Yet, I’m not here to only share with you the issues the younger generation faces, but rather to prove to you that they are a smart investment for your future, our future.
The world is witnessing today the largest number of young people ever, 1.8 billion whom 90% of are living in developing countries. Every day, we hear great inspiring stories of young people who created revolutions, came up with inventions and creative solutions, and led change in their own communities. Youth, as one of the biggest demographics on earth, should undoubtedly be positive agents of change in the world. We are the backbone of the future, leaders both of today and tomorrow. In various opportunities afforded to us, we have and will continue to offer innovative ideas reflecting the needs and concerns of future generations, which requires that we should be entitled to participate in the decisions that affect us.
Allow me to share with you a humble example from the organization I come from: It all started in 1951, when we, medical students envisioned a world in which we unite for global health and are equipped with the resources, skills and knowledge to take on health leadership roles locally and globally. What we came up with was a medium. A place for students to gather, exchange knowledge, and build their capacity. One big family that is also the oldest and the largest student run organization in the world; The IFMSA.
To assure the biggest possible impact from our efforts, we have decided to focus our work fourteen global priorities, for our passionate and youthful voices to really be heard. These range from Universal Health Coverage, Migrants health and Rights, Sexual and reproductive health including HIV/AIDs, Non-communicable diseases, Social Accountability, to Meaningful youth participation and much more! We have developed policy documents related to these areas and led advocacy campaigns in international events and platforms to stand up for our beliefs. Not only that, ,we have also established more than 22 specialized trainings in different fields. We have been carrying these trainings in all the continents of the world and we are currently are running 17 specialized programs that address global problems that we face nowadays. We have 135 local chapters, and I’m proud to say that one of our most active members is IFMSA Thailand, representing medical students in this great country!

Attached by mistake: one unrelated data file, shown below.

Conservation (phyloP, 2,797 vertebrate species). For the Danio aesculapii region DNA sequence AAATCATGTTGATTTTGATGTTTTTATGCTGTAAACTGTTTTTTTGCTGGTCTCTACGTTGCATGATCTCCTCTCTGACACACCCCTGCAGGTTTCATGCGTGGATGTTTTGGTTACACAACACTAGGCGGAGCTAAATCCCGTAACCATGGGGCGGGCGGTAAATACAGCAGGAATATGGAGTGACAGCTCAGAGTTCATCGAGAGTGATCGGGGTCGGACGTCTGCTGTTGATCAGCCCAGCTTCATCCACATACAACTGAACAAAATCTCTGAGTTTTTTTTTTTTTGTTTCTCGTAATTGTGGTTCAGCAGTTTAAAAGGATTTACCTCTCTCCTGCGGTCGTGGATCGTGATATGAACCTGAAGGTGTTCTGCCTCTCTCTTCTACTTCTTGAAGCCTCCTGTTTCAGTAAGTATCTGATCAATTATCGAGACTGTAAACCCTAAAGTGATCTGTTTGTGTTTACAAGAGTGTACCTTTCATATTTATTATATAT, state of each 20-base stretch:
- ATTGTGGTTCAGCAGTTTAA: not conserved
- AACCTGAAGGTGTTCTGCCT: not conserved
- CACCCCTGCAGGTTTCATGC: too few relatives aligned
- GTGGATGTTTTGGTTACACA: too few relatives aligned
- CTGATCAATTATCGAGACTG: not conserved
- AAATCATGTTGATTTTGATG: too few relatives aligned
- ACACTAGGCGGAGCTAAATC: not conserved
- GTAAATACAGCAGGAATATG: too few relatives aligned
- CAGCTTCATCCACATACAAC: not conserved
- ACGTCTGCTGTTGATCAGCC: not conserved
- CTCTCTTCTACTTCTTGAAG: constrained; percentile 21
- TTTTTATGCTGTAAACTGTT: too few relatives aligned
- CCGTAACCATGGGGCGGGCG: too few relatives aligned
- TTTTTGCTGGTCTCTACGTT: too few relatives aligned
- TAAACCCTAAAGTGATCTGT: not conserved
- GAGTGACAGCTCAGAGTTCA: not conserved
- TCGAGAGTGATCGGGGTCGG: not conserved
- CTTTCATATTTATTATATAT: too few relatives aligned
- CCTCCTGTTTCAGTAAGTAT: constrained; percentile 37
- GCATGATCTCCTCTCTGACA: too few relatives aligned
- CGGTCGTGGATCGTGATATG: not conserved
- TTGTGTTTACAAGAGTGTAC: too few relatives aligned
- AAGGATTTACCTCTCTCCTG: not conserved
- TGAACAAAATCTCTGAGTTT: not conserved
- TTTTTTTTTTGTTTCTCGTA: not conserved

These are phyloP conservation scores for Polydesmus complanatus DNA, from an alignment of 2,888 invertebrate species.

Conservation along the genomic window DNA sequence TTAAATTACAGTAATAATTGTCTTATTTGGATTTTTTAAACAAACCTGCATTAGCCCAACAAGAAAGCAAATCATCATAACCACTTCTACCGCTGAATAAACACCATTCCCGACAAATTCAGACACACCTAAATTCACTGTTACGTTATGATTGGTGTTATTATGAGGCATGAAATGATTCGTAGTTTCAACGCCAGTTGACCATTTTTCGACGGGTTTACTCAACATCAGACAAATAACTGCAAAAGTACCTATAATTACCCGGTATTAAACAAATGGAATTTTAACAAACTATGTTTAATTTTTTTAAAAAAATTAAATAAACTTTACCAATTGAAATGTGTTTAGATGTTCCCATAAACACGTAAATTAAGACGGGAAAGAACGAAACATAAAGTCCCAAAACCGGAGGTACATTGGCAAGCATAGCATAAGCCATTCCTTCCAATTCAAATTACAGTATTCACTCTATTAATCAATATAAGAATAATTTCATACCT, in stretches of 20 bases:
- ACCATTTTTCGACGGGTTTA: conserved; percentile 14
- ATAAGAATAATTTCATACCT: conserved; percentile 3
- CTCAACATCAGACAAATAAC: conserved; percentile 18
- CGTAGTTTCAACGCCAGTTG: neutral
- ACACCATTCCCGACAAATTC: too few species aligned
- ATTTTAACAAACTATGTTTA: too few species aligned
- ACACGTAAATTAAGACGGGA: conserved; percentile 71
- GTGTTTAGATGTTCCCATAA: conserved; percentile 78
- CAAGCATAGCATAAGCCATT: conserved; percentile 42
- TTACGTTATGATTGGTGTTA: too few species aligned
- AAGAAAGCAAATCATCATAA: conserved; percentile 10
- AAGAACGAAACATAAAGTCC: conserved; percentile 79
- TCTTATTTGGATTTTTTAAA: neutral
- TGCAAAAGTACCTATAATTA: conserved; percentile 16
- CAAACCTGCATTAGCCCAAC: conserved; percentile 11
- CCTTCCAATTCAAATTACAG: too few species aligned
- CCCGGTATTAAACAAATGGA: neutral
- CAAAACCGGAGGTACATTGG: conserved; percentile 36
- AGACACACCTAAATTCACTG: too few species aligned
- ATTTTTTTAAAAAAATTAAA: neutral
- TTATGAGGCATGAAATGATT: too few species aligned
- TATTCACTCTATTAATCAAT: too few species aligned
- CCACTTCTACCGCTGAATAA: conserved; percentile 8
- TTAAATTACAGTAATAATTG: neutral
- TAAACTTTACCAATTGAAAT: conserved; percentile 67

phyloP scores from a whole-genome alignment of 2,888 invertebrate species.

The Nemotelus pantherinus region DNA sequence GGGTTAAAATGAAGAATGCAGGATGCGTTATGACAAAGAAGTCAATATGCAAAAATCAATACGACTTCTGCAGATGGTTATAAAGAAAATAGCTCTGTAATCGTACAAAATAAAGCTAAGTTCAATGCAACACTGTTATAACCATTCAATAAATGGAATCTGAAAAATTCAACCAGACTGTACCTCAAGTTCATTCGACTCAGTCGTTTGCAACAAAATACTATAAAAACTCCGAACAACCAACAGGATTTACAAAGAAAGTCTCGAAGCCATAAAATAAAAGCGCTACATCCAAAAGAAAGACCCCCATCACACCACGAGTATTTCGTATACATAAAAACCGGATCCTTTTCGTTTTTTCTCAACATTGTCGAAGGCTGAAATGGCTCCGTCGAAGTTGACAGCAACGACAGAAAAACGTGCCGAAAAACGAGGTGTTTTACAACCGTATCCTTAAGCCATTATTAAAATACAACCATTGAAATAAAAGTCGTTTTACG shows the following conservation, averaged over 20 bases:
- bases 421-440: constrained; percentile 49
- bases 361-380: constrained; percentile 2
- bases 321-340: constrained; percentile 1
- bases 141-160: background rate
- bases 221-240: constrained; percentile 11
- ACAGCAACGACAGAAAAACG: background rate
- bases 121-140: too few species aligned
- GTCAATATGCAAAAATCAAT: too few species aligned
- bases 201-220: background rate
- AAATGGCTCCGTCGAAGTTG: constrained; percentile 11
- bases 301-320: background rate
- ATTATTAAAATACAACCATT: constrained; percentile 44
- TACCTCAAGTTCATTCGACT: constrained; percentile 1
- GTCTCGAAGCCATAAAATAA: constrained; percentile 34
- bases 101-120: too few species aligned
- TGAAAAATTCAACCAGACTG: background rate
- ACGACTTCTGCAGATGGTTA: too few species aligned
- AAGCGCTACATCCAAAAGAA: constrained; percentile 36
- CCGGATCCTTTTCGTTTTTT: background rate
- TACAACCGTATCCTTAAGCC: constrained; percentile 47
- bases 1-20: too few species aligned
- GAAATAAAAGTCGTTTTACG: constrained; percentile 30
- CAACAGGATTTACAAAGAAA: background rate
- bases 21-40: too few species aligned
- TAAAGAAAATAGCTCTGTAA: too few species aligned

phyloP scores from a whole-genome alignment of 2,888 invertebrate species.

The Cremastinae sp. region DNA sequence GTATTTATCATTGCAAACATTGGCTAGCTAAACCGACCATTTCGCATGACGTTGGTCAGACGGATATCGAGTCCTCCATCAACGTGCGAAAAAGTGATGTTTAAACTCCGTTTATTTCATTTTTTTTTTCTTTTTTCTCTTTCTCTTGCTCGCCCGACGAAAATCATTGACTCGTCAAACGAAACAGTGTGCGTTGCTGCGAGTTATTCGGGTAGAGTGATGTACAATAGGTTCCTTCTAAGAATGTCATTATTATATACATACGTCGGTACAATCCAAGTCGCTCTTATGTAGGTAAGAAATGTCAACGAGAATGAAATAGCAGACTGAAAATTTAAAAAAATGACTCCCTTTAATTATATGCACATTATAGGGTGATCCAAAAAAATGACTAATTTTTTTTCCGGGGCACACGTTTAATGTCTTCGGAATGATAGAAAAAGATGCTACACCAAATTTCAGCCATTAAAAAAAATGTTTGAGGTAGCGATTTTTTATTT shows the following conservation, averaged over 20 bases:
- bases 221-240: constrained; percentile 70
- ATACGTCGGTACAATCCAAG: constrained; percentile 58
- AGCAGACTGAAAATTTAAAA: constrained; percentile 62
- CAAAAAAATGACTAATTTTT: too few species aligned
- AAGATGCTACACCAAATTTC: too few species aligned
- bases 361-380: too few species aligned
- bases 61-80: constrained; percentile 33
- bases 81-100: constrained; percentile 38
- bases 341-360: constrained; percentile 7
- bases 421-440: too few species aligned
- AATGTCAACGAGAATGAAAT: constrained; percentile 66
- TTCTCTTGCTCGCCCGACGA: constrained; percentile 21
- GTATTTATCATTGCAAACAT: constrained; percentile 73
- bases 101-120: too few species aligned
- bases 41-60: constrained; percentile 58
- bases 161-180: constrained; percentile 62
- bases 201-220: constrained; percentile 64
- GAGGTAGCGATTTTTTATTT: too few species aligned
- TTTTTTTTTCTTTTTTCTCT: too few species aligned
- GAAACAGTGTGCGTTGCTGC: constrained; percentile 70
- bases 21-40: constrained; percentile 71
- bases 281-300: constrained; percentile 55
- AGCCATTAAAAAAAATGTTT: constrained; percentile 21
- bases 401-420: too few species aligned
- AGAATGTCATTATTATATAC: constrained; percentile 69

This is one of various examples of how youth have managed to gather their voices and efforts on local level, and lead change up to regional and international levels!
And I stand here today, as an individual, one person out of 1.8 billion young people in the world, who are full of energy, determination, hope, creativity and strong sense of accountability and leadership. I present to you a winning case, a solution to all of our issues, and a guarantee for a better 2030.
Before I leave you, I want you to always remember our three important numbers, 3.5 billion people still cannot access essential health care services, but we are blessed with 1.8 billion young people worldwide who are more than capable to lead change at all levels, so let’s make the remaining 4039 days until 2030, our deadline, an opportunity for change.
Thank you and I wish you a successful assembly